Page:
A few months ago I profiled a non-compete/non-solicit lawsuit where the Plaintiff employer used LinkedIn communications as evidence to support their claims against several former employee recruiters. The case was covered in a number of media outlets and blogs.
In the interim the Defendants answered the lawsuit and filed a counterclaim. Here’s what the counterclaim alleged:
- Representatives of the employer told one employee that he could continue to work in the recruiting industry as long as he didn’t call on the Plaintiff’s customers;
- The non-compete agreements are unenforceable; and
- The Plaintiff is tortiously interfering with their new employment agreements.
In their answer, the Defendants allege that what the Plaintiff claims is confidential customer information was publicly disclosed through social media and is no longer protected:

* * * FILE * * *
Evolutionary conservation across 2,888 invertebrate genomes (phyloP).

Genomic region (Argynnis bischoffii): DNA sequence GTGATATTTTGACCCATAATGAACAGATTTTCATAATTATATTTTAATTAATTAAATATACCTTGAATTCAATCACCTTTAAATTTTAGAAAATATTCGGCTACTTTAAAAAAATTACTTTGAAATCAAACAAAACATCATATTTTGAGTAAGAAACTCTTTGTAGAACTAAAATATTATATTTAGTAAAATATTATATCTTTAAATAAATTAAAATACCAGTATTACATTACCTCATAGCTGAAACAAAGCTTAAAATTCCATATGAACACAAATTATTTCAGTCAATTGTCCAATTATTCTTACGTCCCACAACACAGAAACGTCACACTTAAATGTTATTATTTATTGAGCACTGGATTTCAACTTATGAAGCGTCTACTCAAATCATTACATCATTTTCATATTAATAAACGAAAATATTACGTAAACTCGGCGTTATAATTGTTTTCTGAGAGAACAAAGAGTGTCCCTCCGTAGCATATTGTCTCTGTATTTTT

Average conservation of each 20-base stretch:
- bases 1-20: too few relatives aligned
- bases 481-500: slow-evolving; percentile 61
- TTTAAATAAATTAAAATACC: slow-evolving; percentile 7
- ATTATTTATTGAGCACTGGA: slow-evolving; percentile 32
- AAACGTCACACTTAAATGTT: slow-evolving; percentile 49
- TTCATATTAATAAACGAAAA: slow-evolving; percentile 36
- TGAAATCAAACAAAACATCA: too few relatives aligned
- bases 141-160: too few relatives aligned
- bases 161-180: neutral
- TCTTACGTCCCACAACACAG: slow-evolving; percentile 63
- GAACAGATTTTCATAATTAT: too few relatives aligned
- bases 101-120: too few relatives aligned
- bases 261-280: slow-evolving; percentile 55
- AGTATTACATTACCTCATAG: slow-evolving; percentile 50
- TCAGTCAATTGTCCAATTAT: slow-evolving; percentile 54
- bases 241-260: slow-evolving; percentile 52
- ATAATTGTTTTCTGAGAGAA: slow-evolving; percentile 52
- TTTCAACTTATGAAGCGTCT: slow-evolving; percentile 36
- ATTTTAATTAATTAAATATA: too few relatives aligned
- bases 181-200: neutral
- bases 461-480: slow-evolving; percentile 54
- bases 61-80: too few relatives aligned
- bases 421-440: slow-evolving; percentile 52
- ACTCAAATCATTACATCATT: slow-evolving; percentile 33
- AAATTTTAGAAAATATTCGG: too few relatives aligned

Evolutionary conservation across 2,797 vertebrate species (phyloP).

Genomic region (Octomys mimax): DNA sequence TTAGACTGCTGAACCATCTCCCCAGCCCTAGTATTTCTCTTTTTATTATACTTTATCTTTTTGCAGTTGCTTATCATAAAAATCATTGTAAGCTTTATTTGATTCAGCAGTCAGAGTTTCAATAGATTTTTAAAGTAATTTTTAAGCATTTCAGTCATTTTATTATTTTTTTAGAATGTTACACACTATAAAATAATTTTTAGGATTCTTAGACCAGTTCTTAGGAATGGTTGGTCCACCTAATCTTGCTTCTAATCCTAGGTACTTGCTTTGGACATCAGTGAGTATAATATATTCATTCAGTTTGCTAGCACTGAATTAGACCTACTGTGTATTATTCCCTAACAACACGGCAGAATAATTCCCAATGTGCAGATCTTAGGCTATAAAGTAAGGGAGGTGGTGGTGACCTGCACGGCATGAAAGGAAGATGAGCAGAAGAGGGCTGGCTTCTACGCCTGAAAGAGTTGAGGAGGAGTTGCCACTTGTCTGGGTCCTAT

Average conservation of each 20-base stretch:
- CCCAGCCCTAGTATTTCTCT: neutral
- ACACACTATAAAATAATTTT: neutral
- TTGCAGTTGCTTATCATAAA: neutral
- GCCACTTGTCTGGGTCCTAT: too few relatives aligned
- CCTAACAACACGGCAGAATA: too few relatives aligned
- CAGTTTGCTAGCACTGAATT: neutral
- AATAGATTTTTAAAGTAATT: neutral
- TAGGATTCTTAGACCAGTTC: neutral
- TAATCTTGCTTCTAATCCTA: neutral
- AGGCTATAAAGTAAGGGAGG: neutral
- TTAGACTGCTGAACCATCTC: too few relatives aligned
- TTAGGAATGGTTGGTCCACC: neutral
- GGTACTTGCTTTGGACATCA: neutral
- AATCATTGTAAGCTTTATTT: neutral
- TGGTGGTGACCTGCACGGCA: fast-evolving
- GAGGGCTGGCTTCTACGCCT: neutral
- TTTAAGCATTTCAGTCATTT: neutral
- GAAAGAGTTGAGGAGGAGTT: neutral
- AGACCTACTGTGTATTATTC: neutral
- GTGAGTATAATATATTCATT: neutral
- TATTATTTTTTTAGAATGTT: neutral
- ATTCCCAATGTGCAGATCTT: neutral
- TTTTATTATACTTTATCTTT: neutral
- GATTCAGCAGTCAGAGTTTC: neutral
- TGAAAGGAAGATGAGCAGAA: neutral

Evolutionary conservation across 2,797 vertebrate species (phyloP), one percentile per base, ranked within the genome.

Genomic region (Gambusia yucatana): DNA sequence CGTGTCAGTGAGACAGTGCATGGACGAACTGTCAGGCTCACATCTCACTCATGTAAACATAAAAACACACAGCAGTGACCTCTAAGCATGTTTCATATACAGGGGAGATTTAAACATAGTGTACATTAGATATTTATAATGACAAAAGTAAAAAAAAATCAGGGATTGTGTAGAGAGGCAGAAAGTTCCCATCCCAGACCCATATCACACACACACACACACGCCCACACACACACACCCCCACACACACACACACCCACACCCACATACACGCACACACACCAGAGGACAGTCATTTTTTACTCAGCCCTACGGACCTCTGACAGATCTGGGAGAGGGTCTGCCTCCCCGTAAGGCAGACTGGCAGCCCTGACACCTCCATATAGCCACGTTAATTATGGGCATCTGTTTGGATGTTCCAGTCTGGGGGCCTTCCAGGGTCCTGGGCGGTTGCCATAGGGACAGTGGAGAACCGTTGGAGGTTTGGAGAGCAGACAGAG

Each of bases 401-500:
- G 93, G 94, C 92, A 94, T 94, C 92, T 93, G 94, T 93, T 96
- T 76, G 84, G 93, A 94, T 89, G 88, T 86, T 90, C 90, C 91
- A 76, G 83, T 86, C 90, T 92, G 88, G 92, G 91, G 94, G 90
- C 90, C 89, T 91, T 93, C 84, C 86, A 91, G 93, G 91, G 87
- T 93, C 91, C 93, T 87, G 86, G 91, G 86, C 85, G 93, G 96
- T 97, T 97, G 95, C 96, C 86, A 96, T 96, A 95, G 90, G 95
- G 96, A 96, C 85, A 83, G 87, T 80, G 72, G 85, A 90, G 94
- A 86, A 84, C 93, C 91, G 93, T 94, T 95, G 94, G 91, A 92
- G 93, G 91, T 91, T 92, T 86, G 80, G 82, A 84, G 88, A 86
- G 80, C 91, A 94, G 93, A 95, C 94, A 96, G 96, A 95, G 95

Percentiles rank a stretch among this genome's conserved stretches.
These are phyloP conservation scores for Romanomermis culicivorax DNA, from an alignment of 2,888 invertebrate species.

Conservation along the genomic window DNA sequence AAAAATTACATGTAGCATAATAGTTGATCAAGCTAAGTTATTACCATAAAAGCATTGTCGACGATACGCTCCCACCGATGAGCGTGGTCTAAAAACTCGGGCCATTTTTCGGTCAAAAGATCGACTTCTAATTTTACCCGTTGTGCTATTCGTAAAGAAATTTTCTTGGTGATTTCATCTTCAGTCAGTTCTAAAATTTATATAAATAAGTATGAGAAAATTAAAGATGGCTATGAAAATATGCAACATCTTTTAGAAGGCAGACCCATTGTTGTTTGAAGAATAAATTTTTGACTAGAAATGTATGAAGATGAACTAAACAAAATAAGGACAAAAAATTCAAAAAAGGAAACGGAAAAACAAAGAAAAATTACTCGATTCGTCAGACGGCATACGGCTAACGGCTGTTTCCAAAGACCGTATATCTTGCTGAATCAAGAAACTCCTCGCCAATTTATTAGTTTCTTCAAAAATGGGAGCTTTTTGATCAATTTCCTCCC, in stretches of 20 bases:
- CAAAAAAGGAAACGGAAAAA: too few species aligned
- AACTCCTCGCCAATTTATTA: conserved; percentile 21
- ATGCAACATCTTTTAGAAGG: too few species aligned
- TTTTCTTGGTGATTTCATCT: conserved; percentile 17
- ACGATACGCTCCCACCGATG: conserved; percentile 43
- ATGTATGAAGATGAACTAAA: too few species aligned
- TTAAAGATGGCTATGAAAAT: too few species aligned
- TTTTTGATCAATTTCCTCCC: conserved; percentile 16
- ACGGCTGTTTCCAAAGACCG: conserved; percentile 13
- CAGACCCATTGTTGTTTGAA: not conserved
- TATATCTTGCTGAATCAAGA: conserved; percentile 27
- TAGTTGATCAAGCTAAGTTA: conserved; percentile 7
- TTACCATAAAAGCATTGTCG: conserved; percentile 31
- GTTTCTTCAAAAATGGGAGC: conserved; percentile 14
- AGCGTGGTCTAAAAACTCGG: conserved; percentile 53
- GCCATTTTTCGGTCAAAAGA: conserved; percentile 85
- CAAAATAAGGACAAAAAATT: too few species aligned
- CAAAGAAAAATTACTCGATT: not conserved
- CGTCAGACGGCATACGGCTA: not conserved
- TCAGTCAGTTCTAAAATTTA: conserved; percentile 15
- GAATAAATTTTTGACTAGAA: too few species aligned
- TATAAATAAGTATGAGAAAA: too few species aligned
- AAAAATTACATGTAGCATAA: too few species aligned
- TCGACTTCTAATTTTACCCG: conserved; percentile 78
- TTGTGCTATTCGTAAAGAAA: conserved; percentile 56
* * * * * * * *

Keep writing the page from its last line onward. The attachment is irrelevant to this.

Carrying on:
Plaintiff’s claims that relate in anyway to customer and/or client information fail to the extent that Plaintiff, or its employees, have thrust said information into the public domain through the use of sites such as, LinkedIn and Facebook, and/or to
the extent Plaintiff encouraged its employees to place said information into the public domain.
The case is set for trial in August 2011. We’ll keep you posted on any further developments.